According to Greenway Health, only 32% of patients who owe money ever receive a collection letter from the practice. Need help creating one? For the secret to collection letters that work—and two free collection letter templates—check out this post.
8. Use Technology
NextGen encourages providers to get creative with their collections methods. While staff may find asking for payment uncomfortable, technology doesn’t. Using kiosks—like those used to print boarding passes at the airport—for check-in and check-out could provide a “familiar way to improve upfront collection of patient copays and outstanding balances as well as increase check-in efficiency.” This way, patients can view their bill and pay with a credit card immediately after arriving at, or immediately before leaving, your office. (You also could use an iPad with a credit card reader attachment.)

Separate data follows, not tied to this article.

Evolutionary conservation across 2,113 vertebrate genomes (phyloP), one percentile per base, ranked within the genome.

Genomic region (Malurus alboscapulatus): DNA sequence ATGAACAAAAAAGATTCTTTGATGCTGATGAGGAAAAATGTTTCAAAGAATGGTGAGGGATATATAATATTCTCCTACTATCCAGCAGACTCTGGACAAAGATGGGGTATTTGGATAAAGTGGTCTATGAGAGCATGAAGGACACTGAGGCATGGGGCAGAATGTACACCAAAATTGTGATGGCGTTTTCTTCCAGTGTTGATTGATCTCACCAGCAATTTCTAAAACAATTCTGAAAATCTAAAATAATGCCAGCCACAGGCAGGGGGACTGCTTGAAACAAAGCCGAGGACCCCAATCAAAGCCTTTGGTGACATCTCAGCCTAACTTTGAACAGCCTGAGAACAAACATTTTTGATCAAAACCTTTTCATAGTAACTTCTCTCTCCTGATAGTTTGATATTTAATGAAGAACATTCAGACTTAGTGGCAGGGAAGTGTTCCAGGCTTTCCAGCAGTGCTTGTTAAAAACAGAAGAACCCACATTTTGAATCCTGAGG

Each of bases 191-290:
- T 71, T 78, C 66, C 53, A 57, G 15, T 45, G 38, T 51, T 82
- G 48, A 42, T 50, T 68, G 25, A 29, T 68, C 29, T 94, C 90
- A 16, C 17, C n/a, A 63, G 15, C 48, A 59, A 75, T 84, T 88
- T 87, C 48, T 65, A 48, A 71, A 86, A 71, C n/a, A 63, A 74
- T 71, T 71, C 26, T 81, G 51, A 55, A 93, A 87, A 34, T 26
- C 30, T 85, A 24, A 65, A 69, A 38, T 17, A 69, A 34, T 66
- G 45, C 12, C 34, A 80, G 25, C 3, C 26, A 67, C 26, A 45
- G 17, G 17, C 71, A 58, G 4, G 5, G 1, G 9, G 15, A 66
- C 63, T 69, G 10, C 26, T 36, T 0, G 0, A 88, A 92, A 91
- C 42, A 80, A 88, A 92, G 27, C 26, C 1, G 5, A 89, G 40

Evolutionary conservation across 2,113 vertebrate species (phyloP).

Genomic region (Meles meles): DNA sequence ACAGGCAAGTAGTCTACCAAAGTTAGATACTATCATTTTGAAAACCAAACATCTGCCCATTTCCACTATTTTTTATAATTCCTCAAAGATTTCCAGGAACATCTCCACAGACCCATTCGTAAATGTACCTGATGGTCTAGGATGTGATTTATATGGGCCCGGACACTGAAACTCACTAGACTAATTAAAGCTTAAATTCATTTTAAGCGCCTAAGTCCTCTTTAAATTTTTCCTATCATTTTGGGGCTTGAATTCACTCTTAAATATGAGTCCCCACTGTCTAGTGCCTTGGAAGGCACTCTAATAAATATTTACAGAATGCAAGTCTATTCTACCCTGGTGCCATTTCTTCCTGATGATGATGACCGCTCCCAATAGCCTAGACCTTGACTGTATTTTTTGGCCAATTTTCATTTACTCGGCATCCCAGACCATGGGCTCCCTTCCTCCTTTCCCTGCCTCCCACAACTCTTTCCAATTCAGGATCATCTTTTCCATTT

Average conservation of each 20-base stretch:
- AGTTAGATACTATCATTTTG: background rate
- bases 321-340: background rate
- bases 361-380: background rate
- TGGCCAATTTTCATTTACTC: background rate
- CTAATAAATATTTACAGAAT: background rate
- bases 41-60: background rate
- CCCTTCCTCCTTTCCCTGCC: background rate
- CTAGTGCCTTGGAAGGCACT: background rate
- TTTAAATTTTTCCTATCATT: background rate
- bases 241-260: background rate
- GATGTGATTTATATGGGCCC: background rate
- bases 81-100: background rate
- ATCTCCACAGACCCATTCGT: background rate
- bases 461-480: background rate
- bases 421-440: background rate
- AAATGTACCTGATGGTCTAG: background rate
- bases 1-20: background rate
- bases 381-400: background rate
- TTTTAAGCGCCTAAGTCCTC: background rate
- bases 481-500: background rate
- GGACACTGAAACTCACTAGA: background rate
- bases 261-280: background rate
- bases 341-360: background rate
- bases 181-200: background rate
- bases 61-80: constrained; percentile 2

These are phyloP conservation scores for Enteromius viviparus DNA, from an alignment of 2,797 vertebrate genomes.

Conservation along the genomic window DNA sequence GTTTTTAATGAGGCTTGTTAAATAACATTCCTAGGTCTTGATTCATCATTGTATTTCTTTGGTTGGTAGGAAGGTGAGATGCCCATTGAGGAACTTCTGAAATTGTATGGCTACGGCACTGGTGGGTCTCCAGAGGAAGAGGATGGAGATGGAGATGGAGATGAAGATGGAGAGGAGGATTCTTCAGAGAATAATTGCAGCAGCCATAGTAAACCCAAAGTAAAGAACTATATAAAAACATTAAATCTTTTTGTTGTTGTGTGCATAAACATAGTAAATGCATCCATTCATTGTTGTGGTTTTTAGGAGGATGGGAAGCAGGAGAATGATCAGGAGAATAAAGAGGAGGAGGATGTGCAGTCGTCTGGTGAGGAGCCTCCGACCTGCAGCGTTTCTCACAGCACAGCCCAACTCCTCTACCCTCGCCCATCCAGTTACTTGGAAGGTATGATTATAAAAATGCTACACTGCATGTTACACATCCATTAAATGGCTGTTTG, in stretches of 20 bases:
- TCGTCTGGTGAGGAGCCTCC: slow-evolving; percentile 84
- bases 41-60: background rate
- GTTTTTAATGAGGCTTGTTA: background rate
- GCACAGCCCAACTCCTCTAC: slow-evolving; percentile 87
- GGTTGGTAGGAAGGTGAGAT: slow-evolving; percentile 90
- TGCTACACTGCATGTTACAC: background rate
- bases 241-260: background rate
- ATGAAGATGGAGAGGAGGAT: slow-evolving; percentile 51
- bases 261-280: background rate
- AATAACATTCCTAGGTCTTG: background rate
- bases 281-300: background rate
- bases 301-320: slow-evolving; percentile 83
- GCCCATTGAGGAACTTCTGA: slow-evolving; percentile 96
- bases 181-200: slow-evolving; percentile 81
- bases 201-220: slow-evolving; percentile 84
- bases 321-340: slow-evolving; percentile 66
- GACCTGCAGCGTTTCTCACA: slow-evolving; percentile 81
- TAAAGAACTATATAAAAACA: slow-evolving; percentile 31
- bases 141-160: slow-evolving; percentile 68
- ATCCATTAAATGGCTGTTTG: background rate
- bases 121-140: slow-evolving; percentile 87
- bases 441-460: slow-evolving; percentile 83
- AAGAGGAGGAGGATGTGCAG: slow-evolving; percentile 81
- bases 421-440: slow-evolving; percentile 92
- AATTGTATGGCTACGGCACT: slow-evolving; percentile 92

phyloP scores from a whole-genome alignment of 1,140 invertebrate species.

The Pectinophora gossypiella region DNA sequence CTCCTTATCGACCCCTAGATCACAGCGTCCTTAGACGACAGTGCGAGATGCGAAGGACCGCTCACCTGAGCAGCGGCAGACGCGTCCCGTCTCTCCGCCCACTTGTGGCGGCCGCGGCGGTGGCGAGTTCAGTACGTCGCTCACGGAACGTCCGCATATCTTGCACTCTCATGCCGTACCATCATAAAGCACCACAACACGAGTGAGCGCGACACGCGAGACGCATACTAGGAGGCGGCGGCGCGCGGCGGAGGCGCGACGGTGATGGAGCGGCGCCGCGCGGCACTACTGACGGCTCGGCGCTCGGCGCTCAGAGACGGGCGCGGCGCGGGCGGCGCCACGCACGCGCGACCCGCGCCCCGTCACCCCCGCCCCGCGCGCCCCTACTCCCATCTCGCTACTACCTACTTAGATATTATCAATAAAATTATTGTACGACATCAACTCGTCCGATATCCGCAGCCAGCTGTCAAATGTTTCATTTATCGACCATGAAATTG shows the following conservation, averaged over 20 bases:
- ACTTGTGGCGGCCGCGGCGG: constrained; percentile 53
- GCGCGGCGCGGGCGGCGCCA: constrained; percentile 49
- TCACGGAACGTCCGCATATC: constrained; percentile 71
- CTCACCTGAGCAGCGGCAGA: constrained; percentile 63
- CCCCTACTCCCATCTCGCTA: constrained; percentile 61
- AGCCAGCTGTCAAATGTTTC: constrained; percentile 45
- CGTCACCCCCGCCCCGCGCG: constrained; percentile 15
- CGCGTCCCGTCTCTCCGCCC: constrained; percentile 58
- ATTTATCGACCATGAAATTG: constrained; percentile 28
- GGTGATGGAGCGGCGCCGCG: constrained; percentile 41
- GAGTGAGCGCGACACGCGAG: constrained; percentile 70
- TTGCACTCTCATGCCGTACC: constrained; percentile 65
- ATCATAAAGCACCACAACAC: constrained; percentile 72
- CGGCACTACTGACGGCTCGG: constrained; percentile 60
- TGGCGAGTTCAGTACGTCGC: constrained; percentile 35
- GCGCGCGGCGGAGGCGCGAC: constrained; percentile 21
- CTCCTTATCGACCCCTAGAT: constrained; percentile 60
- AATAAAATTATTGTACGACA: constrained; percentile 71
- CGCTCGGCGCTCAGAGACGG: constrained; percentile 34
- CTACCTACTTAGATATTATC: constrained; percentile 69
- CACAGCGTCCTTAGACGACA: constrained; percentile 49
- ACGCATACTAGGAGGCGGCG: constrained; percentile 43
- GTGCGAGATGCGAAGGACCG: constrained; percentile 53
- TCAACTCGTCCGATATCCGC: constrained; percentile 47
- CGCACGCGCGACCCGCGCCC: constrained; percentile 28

Watch for Loopholes
According to the NextGen Healthcare article, “the Affordable Care Act (ACA) promises some positive outcomes, including allowing practices to access more specific real-time adjudication from carriers.” Eventually, this will mean more accurate patient collections. But the ACA isn’t all good for providers. Thanks to a legal loophole, insurers are required to provide patients with a three-month grace period for policy premium payments. Insurers will pay provider claims during the first month that a patient doesn’t pay his or her premiums—even if the beneficiary is eventually terminated for non-payment. However, they can withhold claims—or retroactively take back paid balances—during month two or three. If a patient ends up losing his or her coverage, providers must seek payment directly from the patients.